Sunday, February 22, 2009

We're In For The Long Haul, In Spite of the Stimulus

Barron's has an article by Alan Abelson that expresses my sentiments better than I could today. Here's the crux:

"House prices, in our bloodshot view, have another 20% or so to fall before hitting bottom and, at the earliest, we're talking sometime next year. And, possibly more important, a meaningful brightening of the current, profoundly bleak jobs picture, isn't in the cards for certainly as long, if not longer."

A sad assessment of affairs, with which I agree.

[Thanks to for the touching image.]

He bases this conclusion on a study by ISI Group (not web-accessible) and its two charts that really tell the picture like nothing else I've seen recently. They can be found on the second page of his article. They are (1) the ratio of house prices to rents, and (2) the median house price divided by median family income.

Both of these long-term lines, drawn from 1975 or before to date, demonstrate with stark clarity that house prices are still on the high downside slope of this bubble.

A majority of people believe that government intervention of the kind our legislators have just put in place can stop this "drop" (read "re-normalization") of housing prices. But this legislation has a good chance of missing the mark, at least as far as arresting housing price falls is concerned. As Abelson says:

"While fewer foreclosures are likely to slow the rate of decline, they won't reverse the downtrend or determine 'where homes prices end up.' ... [G]iven the remorseless rise in unemployment, which, if anything, is destined to accelerate in the months ahead, the simple fact that so many people are too strapped to afford to buy a home, is, we believe, the most formidable barrier to even a tepid housing recovery."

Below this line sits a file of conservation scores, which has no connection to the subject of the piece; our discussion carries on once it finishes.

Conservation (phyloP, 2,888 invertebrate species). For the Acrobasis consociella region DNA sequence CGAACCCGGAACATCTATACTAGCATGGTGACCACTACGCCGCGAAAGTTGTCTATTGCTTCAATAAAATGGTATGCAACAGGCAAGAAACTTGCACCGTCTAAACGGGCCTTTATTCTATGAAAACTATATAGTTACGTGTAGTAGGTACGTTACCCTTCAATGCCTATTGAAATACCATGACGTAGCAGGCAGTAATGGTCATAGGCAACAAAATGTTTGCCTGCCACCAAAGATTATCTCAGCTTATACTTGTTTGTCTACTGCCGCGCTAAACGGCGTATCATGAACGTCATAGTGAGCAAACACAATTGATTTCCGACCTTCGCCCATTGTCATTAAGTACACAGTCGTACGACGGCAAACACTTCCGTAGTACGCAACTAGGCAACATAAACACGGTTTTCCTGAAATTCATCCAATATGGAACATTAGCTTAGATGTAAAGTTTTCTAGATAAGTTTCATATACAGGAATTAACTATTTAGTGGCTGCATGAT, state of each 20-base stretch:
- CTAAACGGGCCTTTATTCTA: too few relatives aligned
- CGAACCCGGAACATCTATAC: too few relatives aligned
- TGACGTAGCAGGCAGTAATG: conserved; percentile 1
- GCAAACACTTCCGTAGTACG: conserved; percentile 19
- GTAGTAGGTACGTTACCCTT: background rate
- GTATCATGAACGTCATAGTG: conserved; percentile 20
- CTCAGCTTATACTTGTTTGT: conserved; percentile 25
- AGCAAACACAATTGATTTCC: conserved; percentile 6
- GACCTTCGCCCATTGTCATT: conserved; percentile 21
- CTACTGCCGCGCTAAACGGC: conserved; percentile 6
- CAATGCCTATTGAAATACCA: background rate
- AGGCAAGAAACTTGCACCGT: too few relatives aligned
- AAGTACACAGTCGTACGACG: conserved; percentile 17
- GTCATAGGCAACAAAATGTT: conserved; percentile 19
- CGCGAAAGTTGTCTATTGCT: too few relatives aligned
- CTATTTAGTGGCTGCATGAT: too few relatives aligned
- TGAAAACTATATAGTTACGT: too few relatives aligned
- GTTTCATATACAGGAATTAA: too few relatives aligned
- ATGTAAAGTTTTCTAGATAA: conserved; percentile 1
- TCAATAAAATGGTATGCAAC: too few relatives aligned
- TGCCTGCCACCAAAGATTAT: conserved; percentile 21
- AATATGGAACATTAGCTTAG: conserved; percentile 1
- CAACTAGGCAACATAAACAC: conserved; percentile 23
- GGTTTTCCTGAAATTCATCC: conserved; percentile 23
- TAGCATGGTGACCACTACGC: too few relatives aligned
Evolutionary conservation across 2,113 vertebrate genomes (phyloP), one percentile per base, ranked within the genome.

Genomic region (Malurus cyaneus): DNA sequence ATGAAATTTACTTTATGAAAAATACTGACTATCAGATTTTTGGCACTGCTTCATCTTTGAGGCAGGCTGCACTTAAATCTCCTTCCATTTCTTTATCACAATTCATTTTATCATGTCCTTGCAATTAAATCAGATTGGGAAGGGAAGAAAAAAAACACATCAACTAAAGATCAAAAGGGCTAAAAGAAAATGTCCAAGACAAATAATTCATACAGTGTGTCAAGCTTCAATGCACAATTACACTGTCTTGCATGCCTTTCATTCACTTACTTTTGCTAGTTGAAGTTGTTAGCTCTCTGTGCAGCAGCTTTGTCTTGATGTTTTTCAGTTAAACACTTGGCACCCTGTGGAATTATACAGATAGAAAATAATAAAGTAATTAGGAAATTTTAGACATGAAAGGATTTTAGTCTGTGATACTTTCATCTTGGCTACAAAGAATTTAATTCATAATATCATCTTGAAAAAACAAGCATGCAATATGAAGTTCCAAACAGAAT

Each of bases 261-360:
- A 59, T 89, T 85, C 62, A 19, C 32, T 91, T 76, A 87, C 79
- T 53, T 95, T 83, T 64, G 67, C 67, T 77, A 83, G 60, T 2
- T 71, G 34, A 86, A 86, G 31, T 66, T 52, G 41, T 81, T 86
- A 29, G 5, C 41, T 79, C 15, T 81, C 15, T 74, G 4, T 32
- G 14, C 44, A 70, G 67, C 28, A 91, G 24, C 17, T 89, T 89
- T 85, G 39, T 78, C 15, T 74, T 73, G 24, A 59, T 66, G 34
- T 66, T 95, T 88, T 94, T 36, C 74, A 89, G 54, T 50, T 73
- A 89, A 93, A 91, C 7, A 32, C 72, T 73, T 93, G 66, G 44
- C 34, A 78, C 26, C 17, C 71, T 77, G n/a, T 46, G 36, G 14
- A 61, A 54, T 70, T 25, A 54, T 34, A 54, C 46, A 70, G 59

Right on. It's called pushing the string. (See my cartoon on this subject.)

And frankly, I think it would be criminal to deprive us of the benefits of lower prices, whether it be for food, gas, or housing. Lower prices enrich us all.

Personal footnote: I am a commentator, not a researcher. I do not claim to have a Ph.D. in economics. For those readers who would like the academic nuts and bolts under my skepticism, start here, here, here, and here. You will find the deeper research papers accessible on other pages of their website.

Some may object that all of these come from the same think tank, Cato, with its libertarian-oriented research team. This is true. I happen to follow their reasoning on most subjects, having yet to come across a more "progressive" reasoning that can hold a candle to it.

Academics can provide us with some very useful thinking and writing, but they don't have a monopoly on logic. There are many non-academics who have contributed valuable work. There are also academics who have steered us astray. Here are some examples of both:

A few non-academic leaders: Henry George, Mark Twain, Bill Gates (honorary doctorates only), and Benjamin Franklin, to name only four.